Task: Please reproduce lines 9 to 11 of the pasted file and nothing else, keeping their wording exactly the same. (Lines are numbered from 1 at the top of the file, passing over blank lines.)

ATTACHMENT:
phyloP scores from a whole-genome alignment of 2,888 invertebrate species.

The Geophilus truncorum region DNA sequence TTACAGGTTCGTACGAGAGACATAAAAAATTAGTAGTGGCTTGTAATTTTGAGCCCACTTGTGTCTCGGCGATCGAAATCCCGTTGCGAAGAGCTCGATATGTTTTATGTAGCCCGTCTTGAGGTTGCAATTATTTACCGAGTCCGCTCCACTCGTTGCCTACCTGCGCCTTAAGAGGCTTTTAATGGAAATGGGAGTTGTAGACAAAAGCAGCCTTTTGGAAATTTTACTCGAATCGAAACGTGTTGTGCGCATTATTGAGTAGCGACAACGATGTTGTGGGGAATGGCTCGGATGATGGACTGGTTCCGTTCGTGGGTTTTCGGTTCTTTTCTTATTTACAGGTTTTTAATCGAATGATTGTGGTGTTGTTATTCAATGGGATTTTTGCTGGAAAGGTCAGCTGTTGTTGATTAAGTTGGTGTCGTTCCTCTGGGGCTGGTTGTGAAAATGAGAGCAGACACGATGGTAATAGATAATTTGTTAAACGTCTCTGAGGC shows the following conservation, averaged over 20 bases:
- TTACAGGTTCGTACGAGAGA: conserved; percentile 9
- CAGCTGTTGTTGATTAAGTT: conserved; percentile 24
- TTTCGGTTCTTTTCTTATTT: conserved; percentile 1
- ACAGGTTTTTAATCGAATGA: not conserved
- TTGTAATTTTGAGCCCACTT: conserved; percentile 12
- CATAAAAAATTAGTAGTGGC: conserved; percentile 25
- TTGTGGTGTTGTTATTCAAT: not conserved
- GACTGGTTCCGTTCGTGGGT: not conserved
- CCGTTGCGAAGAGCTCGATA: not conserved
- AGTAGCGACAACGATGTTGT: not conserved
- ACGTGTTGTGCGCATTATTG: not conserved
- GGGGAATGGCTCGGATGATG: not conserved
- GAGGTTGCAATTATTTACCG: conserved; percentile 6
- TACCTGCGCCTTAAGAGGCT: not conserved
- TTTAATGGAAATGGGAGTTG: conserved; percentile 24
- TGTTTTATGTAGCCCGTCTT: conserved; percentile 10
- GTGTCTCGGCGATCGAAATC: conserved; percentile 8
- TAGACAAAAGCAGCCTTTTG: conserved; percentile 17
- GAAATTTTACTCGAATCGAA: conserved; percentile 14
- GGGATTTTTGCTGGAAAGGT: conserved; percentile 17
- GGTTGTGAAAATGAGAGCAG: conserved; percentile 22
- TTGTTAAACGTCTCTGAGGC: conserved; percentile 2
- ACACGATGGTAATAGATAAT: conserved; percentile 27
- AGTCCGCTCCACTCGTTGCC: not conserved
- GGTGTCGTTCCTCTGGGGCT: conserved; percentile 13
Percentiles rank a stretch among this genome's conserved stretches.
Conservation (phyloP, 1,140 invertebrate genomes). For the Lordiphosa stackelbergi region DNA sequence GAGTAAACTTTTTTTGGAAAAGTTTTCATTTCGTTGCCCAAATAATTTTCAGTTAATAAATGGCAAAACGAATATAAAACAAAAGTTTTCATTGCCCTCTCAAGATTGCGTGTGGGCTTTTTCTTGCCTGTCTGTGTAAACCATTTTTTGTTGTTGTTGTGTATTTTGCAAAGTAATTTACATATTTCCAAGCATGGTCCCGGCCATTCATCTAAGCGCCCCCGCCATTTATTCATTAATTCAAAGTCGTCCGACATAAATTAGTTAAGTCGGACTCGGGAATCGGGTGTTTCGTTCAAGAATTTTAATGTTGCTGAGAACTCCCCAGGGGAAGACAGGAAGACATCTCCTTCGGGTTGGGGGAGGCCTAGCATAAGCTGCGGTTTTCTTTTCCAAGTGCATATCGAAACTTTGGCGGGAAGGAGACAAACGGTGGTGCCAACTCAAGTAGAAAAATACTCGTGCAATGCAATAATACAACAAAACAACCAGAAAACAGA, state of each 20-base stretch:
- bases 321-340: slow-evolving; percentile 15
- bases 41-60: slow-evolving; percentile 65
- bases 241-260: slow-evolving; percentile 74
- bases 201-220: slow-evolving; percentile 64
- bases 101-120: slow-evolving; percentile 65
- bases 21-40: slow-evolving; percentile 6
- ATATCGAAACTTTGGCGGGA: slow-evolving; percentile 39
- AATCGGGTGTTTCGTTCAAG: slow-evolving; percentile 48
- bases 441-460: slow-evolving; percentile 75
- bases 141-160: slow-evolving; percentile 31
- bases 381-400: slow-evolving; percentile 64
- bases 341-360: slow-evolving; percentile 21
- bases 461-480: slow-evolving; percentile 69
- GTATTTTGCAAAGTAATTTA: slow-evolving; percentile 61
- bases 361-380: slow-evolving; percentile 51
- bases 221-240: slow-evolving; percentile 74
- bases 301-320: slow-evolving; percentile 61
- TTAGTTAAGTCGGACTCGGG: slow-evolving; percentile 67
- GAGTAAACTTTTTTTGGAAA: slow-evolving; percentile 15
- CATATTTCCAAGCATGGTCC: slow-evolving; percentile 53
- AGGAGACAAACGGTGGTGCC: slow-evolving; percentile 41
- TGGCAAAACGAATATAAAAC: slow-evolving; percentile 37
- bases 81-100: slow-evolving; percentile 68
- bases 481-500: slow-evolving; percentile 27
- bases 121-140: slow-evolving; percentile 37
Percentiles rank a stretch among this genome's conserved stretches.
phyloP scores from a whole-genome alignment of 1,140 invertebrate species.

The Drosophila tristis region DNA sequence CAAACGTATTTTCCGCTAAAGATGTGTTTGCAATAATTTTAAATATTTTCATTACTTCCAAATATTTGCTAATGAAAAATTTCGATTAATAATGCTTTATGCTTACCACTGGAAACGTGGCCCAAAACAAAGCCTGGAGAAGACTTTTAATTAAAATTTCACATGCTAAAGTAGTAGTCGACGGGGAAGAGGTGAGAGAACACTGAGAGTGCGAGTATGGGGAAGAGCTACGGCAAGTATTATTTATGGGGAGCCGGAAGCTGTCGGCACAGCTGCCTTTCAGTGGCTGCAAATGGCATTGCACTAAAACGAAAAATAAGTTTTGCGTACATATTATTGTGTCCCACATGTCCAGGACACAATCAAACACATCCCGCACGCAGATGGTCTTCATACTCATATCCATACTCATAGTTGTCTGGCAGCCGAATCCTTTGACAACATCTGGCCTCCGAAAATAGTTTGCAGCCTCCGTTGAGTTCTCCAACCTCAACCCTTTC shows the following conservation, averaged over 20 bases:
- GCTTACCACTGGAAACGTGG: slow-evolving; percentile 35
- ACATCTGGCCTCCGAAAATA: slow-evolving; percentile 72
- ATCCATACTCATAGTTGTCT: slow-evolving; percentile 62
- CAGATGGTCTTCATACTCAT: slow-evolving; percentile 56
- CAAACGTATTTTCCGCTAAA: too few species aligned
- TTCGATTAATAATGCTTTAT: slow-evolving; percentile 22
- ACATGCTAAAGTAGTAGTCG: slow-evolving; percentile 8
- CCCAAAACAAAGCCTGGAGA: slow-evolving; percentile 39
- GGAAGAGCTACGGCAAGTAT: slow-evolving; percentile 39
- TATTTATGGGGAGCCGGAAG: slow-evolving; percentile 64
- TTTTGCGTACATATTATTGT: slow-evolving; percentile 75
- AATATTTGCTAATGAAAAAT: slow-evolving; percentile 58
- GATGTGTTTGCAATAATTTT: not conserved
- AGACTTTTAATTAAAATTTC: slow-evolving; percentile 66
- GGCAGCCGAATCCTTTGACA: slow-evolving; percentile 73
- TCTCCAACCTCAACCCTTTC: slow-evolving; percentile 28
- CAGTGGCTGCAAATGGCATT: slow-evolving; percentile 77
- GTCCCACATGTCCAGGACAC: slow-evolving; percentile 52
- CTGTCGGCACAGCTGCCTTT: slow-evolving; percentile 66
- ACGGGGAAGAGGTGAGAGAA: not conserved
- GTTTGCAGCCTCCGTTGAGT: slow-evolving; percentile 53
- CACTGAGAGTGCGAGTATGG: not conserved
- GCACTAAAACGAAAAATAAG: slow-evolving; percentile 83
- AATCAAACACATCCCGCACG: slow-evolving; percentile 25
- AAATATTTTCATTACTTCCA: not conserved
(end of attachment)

- TTGTGGTGTTGTTATTCAAT: not conserved
- GACTGGTTCCGTTCGTGGGT: not conserved
- CCGTTGCGAAGAGCTCGATA: not conserved